He pulled up next to the kangaroo, rustled around in the back of his car and pulled out a golf club. He stepped up to the roo, swung for Australia and then pulled the body off the road before jumping back into his car and carrying on with his journey. All in a days work. We stood for a full 10 minutes with our jaws at our ankles. Stupid tourists.
Another major Australian icon is the Koala. These furry little marsupials live in and on gum trees throughout Australia. They sleep for up to twenty-hours a day, perched on a limb of a gum tree. And when they awake they spend most of their time gobbling up gum leaves. This latter fact is thought by many to be the reason why Koalas have the "drunken" slouching look that they often have in the few hours they are awake. Many people think the chemicals in the gum leaves drug our furry chums. Although according the the Australian Koala Foundation this is a myth. The latter organistation are also responsible for these two, interesting facts:
- When koalas are born, they are only 2 centimetres long, which is about as big as a jellybean!
- When koalas become upset and worried ("stressed") by the loss of their homes, they may get a disease called " Chlamydia".
Koalas with STD's? Interesting. However, koalas actually become quite aggressive and noisy during their mating season. When a male koala feels the urge of nature, he climbs out of his tree and goes hunting for a lady. To go near a koala whilst they are on the ground and searching for some lady-fur is a very bad move indeed. Something tells me that the folks at Taronga Zoo in Sydney who charge $3 to hold a koala, either know when these cute furballs are in the mood for love or only use lady-koalas to keep the tourists happy. I've been lucky enough whilst in Australia to see a few wild koalas but when you see a male one on the ground, it's a strange sight.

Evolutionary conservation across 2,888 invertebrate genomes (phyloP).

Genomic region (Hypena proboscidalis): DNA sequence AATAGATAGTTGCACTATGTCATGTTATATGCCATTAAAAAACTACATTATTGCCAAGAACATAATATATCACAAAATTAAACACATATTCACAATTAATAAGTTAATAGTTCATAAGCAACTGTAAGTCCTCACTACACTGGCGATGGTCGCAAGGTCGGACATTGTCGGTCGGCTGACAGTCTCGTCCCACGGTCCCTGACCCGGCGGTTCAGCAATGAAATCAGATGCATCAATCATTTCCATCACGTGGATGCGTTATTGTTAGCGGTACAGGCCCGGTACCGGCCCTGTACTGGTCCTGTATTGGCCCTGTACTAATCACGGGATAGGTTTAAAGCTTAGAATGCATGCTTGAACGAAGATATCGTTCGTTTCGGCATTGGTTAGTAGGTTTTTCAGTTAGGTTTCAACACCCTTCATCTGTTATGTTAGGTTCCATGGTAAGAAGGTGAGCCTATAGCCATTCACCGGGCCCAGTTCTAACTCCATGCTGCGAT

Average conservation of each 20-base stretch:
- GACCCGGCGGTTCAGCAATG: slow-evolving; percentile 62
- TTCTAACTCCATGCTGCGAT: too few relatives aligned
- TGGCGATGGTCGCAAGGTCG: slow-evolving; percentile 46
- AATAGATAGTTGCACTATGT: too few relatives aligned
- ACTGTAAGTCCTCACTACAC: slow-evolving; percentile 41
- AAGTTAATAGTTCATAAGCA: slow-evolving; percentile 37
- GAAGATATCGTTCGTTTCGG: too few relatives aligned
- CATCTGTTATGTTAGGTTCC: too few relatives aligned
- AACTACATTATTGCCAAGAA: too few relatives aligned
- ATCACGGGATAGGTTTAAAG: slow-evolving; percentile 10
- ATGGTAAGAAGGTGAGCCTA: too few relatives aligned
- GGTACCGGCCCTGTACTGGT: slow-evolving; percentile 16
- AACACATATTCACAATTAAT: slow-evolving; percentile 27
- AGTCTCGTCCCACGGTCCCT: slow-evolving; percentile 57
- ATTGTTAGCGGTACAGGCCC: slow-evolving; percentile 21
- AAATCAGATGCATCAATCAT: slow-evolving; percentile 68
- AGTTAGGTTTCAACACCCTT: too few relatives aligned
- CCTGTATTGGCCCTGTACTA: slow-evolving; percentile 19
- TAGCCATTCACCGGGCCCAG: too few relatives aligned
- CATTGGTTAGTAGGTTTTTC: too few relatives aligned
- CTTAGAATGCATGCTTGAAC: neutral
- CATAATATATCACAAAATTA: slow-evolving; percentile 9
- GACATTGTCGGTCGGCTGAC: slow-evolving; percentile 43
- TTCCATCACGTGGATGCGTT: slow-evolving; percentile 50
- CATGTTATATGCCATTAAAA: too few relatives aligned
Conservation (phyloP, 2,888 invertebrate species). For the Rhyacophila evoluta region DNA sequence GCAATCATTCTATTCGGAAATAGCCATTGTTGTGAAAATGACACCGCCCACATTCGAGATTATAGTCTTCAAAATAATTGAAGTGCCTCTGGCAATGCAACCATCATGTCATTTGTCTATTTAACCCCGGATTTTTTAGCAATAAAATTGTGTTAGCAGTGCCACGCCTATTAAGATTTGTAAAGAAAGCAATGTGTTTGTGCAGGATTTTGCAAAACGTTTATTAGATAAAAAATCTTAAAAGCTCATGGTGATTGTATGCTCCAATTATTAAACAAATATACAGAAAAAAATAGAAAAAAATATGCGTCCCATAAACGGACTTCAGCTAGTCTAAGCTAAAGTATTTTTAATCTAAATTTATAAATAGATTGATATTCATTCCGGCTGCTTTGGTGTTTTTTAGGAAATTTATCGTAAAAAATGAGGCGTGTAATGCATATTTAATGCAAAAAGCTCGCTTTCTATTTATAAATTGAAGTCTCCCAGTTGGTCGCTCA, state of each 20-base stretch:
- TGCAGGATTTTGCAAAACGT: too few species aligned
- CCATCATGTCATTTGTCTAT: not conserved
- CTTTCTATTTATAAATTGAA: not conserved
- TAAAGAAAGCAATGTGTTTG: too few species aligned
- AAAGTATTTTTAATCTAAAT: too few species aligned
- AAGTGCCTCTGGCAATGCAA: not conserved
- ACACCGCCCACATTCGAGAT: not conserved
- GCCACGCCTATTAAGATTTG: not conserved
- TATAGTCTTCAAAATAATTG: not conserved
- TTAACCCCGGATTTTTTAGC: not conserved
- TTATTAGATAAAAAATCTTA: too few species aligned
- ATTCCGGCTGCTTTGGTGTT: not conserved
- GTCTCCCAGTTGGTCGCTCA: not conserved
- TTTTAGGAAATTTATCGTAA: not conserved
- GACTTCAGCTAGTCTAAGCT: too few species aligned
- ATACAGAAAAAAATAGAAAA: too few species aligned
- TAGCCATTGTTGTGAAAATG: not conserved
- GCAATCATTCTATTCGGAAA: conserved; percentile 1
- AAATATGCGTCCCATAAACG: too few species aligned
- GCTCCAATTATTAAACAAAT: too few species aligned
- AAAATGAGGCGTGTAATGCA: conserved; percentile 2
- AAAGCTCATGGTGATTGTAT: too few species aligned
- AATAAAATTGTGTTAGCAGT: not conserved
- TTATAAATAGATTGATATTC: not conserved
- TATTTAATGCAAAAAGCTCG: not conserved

At the beginning of the year, my girlfriend and I found ourselves looking after a small property in Gippsland, Victoria for a friend who was on a trip to Sydney. The property was a small hobby farm with a couple of horses, a couple of cows, a cat and two dogs. Our job was to keep the animals happy and fed. One night after feeding our assortment of 4-legged friends we sat down to watch the saturday night movie, Apollo 13. The film had been on for around an hour (better make that 30 minutes of movie & 30 minutes of commercials, shocking country for adverts) when Tas, the German Shepherd leapt out of his comatosed state and ran towards the window, barking and baying for the blood of whatever was out there. I went to the window, gazed out for a moment then shouted,
"Naomi, there's a fucking monkey in the back yard."
I immediately started to think about what kind of monkeys there were in Australia so as to try and identify the two and a half foot tall ape. I couldn't think of any. I decided on the next best course of action. I went and put on my glasses and quickly realised that I had made a mistake that any short-sighted tourist to this unusual land would have made. It was of course a frisky koala, out hunting down some ladies. The thing is, because you always see koalas in trees, you don't realise how long their back legs are. Even on most postcards, koalas are sitting on their bums and not showing off those fine pins. I went outside, after a brief tussle with the dogs at the doorway, and found the little furball almost jogging towards the nearest tree. I watched as he climbed up about 8 feet to a spot where he felt safe and could get a good look at the surroundings in order to spy any blood-thirsty dogs. Instead, all he saw was a bespectacled Scottish tourist staring back at him. I wandered around the tree, looking at him from various different angles and not once did he take his eyes off me. I eventually left him to his own devices and went back to the adverts/film on the TV. When I went back out after the movie he had gone, drawn away by the power of lust!
The Kangaroo & Koala are probably the most famous of Australias furry wildlife but there are dozens more characters out in the vast expanses of bush. It's just finding them thats the problem.